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Questo articolo è stato pubblicato il 05 giugno 2012 alle ore 12:02.


PRINCETON – As European leaders struggle after another failed summit, they should think hard about what their continent – and the world – might look like if they continue to produce unsatisfactory solutions to Europe’s financial and economic problems. What would follow the disintegration of the eurozone and – almost certainly with it – that of the European Union?

The best place to consider that question would not be Brussels, but Tiraspol, the capital of the entity that calls itself the Pridnestrovian Moldavian Republic, or Trans-Dniestr. This territorial sliver with a population of a half-million emerged in the early 1990’s, after the dissolution of the Soviet Union (population almost 300 million), when it broke away from the Republic of Moldova (population four million), which had separated in the 1940’s from Ukraine (population 50 million).

Trans-Dniestr has its own government and parliament, army, constitution, flag, and a rousing Soviet-style national anthem; of course, its nationhood would be incomplete without its own currency. This political entity is a precise counterpart in the political world to a well-known physical phenomenon of splintering or fissuring. When stressed, a big surface bifurcates in big chunks, but then the disintegration continues into smaller and smaller fragments.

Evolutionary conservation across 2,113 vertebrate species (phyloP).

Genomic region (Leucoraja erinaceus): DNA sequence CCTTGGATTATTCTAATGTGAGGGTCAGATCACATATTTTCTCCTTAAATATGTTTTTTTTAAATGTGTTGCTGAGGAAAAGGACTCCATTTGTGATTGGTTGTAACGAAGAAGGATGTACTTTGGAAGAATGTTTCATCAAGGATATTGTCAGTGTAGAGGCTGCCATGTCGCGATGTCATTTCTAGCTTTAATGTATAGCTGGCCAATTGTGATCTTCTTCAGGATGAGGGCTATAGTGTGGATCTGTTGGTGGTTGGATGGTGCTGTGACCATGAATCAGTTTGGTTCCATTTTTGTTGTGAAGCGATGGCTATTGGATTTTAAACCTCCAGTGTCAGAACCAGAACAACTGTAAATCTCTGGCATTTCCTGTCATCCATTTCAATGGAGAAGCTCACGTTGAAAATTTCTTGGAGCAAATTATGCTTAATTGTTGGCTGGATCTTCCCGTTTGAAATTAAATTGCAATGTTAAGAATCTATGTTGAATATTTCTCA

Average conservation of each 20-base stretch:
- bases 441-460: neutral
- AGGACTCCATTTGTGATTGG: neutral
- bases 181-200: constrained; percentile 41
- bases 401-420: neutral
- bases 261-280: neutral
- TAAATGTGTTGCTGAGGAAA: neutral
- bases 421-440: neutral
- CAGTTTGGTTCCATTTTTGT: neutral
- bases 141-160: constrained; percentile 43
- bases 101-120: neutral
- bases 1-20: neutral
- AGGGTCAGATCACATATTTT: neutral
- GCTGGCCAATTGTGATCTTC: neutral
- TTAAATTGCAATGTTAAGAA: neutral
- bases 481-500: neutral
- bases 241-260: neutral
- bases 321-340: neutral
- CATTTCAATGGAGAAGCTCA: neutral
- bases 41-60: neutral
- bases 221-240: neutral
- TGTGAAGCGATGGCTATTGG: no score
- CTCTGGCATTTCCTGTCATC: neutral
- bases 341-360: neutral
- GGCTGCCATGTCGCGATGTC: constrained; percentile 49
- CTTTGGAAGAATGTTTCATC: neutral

Of the six larger EU states, only France has a really well-defined centralized political system. Poland’s centralism comes close, but strong regional differences persist – a legacy of the three large and quite different imperial systems that encompassed today’s Poland in the nineteenth century.

Italy and Germany were nineteenth-century amalgamations of a colorful variety of small and medium-size political units. The United Kingdom looks older and more stable, but Scotland today is controlled by a political party that wants to repeal the 1707 Act of Union, with the future to be determined by a Scottish referendum in 2014. Spain after the Franco dictatorship stabilized itself by granting autonomy to its regions, which in many ways now behave like independent units.

In these fragmented political areas, the logic of integration in the past depended on areas that were dissatisfied with political outcomes appealing to new allies in larger units. Franconians in southern Germany disliked the fact that the Napoleonic Wars subjected them to Bavarian rule; they saw German nationalism as a way to use Prussia and Berlin as a counterweight to Munich’s hegemony. But, once Germany was united, Bavarians did not like the outcome, and then thought of a united Europe as a counterweight to the German state. Indeed, Bavaria became adept at using European Community resources to bolster its own political system.

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